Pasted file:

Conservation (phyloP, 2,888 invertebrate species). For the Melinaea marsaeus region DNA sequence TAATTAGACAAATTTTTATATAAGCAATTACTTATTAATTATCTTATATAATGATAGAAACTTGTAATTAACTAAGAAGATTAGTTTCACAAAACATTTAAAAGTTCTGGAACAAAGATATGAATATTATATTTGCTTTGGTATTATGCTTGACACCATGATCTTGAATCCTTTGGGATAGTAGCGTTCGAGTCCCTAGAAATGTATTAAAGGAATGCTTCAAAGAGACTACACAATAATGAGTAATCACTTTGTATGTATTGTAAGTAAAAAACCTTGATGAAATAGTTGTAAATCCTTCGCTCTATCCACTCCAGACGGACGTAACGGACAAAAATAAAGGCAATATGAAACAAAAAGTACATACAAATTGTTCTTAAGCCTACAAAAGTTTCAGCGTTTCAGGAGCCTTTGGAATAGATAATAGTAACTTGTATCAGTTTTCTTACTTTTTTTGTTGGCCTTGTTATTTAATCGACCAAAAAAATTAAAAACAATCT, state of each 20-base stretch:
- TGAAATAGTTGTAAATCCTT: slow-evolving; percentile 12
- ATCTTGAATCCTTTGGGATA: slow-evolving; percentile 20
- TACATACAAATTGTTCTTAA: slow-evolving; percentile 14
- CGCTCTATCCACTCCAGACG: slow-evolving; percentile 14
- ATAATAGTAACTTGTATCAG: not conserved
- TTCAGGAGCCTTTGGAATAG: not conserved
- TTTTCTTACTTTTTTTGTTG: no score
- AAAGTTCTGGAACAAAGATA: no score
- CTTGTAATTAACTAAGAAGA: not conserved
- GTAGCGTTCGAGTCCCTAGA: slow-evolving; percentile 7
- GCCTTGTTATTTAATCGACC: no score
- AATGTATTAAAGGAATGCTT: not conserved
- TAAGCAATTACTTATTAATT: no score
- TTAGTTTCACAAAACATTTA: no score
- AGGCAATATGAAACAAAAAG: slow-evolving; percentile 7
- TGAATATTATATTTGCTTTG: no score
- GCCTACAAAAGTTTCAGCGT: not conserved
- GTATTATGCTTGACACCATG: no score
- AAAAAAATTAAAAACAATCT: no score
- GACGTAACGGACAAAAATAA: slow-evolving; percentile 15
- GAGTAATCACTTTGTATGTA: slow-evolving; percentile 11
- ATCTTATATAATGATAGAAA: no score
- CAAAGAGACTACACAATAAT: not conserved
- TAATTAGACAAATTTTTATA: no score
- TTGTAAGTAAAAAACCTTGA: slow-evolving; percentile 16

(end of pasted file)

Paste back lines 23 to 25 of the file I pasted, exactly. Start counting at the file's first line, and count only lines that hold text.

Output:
- ATCTTATATAATGATAGAAA: no score
- CAAAGAGACTACACAATAAT: not conserved
- TAATTAGACAAATTTTTATA: no score